The last six months haven't been kind to users of popular open source packages with the recently disclosed flaws found in GNU's Wget and Binutils. First, researchers disclosed "Heartbleed," an exploitable vulnerability in the ubiquitous OpenSSL software package. That was followed by a string of other disclosures: "Shellshock," a 22 year-old, exploitable hole in the GNU BASH (Bourne Again Shell) and – forced untold numbers of software vendors and online service providers to push updates to their customers.
Last month brought more bad news. Google researcher Michal Zalewski issued a warning on October 24 about exploitable vulnerabilities in libbfd, an oft-used open source component that is part of GNU Binutils. A favorite of security vulnerability researchers, Binutils includes tools that help understand the structure of executable files. The vulnerability Zalewski discovered created the possibility that a favorite tool of bug hunters could – under certain circumstances - be used against them.
Then, last week, there were revelations about more exploitable security holes in common utilities. HD Moore of Metasploit and the firm Rapid7 disclosed one such vulnerability in Wget, a command-line utility that can download files using a number of different methods like HTTP and FTP. The vulnerability Moore discovered would allow a malicious operator with control of an FTP server to create arbitrary files and directories, as well as overwrite files on a vulnerable system – all tools that could give a remote attacker access to the entire file system.
Also last week, a patch was issued for a previously undisclosed vulnerability in Tnftp, the default FTP (File Transfer Protocol) client in a wide range of Unix and Linux distributions including Apple's Mac OS X. If left unpatched, that vulnerability would give a malicious actor the ability to use a compromised server to send and execute arbitrary commands on the Tnftp user's system, according to reports.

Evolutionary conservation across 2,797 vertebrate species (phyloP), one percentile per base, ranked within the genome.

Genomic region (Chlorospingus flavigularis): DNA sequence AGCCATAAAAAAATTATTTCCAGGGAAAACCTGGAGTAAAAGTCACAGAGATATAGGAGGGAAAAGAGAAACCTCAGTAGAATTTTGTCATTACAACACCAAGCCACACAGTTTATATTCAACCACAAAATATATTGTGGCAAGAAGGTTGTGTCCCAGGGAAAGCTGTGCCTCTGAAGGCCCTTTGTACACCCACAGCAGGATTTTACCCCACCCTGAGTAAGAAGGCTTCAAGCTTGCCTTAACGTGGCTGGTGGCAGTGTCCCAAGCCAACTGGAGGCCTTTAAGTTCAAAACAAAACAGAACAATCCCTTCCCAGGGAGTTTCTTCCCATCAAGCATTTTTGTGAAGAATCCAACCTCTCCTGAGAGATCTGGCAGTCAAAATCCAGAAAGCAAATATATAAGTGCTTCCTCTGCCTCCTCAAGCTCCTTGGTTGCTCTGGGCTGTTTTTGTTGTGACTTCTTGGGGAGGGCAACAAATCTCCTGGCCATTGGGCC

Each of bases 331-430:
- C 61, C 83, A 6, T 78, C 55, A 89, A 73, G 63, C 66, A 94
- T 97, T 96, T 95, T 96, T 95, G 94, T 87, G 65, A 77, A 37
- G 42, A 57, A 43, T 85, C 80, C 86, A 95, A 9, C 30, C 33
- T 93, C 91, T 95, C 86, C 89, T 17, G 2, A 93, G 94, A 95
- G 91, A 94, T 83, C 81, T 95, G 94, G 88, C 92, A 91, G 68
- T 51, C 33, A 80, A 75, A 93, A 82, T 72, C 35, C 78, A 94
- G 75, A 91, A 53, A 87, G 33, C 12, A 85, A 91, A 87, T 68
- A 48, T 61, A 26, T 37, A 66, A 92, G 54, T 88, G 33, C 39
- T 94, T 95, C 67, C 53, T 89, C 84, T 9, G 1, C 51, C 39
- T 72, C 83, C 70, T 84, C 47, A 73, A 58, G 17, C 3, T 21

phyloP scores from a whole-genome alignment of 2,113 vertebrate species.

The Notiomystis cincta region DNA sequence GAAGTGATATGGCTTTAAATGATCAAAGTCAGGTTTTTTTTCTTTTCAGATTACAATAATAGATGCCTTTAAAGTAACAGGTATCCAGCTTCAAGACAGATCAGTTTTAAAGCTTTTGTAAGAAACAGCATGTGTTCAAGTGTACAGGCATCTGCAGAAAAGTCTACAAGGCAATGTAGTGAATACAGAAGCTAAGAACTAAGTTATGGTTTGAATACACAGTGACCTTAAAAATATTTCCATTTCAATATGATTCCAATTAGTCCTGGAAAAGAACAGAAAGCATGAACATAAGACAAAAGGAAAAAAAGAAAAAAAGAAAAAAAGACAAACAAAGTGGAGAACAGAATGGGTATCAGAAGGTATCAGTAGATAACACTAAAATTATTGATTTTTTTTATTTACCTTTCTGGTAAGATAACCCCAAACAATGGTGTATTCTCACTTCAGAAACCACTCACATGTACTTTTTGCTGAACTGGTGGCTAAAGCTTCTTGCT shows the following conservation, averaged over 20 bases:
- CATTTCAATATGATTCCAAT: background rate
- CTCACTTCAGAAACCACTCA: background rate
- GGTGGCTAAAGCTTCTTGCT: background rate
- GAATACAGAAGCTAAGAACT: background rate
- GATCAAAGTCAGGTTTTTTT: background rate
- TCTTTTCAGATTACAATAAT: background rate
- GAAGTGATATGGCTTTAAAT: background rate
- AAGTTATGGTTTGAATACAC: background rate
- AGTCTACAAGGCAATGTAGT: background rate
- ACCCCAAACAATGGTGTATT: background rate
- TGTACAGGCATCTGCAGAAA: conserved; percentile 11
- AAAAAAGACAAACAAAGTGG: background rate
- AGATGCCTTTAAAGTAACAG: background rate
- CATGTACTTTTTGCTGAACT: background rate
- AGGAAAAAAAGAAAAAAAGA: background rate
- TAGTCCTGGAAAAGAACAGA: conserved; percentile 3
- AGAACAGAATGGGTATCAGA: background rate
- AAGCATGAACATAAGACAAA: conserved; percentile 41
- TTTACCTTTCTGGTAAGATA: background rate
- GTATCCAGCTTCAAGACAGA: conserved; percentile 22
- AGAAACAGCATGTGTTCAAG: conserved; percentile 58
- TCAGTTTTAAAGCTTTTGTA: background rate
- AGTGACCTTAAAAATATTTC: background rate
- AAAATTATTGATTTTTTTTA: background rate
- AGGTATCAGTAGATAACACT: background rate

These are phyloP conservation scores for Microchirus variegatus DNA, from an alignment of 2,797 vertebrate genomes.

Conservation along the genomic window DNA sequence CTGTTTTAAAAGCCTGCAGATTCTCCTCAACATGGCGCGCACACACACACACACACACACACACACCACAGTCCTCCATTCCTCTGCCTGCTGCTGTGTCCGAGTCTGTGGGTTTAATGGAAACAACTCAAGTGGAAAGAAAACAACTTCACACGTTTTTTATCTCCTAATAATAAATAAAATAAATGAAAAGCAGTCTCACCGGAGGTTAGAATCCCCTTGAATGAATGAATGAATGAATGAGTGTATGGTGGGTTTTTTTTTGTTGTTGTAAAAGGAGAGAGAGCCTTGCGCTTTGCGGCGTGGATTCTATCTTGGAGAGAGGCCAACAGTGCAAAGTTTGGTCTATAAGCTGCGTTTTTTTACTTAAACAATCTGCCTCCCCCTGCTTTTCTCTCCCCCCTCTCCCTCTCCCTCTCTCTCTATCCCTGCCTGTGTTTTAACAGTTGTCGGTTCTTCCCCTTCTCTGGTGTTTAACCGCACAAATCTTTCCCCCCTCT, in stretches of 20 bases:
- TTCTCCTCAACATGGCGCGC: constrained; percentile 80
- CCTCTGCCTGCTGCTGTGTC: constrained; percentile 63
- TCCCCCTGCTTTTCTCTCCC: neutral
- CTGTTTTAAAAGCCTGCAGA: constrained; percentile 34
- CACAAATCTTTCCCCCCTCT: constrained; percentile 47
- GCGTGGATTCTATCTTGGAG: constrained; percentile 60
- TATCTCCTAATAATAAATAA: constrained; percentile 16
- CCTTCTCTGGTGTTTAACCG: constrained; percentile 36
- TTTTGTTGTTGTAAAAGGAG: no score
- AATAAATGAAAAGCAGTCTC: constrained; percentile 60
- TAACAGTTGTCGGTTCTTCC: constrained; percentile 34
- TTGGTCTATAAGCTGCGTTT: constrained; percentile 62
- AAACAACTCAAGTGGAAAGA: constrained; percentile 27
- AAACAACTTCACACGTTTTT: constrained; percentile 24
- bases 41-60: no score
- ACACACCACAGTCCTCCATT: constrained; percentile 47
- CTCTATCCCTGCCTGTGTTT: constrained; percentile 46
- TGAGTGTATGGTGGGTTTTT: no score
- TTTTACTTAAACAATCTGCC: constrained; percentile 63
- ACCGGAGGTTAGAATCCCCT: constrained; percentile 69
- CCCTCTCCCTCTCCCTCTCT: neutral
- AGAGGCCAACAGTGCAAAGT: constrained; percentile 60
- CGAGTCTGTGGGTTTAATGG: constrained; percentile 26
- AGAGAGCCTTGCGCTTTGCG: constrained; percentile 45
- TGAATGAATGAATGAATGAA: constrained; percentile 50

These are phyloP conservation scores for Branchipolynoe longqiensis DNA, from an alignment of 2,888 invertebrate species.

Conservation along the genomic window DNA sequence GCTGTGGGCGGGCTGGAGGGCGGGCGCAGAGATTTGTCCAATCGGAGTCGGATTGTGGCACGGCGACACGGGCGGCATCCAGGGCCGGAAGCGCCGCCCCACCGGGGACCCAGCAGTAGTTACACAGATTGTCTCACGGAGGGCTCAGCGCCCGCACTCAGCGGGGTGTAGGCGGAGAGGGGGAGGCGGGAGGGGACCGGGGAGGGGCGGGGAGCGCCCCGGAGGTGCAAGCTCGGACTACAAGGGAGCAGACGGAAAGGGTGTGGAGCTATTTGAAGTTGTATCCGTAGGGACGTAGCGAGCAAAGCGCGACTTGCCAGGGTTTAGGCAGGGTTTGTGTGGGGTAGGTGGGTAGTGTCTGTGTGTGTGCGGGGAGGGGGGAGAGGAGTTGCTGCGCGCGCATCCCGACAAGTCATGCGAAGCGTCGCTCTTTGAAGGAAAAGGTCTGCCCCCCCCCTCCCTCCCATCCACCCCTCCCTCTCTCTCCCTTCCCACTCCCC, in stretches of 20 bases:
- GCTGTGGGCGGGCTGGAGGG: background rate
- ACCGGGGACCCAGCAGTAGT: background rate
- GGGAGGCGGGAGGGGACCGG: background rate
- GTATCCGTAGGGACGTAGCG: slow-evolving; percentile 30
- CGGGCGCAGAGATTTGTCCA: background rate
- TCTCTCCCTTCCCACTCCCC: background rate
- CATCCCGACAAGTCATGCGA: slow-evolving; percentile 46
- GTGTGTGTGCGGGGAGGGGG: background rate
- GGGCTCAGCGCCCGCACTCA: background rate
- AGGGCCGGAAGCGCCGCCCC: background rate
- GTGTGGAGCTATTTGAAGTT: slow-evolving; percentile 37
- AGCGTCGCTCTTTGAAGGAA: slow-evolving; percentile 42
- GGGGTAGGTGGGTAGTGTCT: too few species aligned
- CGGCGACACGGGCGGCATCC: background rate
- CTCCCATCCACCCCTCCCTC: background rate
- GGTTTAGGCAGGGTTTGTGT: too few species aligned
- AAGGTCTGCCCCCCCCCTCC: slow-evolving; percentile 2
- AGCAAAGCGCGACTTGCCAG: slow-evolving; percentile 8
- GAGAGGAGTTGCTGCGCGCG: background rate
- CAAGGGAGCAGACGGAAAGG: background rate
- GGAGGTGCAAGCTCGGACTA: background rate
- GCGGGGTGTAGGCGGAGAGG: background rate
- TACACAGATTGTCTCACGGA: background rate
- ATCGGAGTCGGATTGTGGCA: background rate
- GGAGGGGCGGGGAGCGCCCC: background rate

On one hand, these vulnerabilities aren't so surprising. There's been a growing awareness since the Heartbleed revelation that some of the open source and third party software we rely on harbors serious software flaws. In fact, Heartbleed spawned the Core Infrastructure Initiative, a collaborative effort to vet open source components that was funded by donations from leading tech firms. The latest disclosures may just be evidence that this effort is bearing fruit.
On the other hand, components like Bash, Binutils, Wget and Tnftp further highlight the distressing degree to which our software supply chain is populated by suspect products. There are many reasons for this. As Veracode researcher Melissa Elliott noted in a blog post in September, tools like Bash express the needs and assumptions of a now-distant era in computing "where infrastructure was built up very quickly without much idea of what the long-term consequences would be." These days, we're all stuck with what Elliot called the "technical debt" of those decisions.
The fact that tools like Bash and Wget are adopted by succeeding generations of technologists shouldn't surprise us. We use them because they're there and they work. For modern tech workers like Elliott, the tools may even be older than the worker using them. Worrying about their security is akin to wondering if the bridge you drive over to get to work every day might collapse beneath you. It's a reasonable, but troubling question to ask. And asking it tends to invite other, troubling questions.
Still – those are the questions that need to be asked if we're going to continue to build up edifices on the foundation of open source code and shared components. In the short term, the course we're on will bring lots of pain. Namely: more disclosures of vulnerabilities in popular tools and shared components that past generations have considered "tried and true." Eventually, however, our willingness to scrutinize the software we all rely on, make repairs and, when necessary, jettison outdated or insecure code, will pay dividends.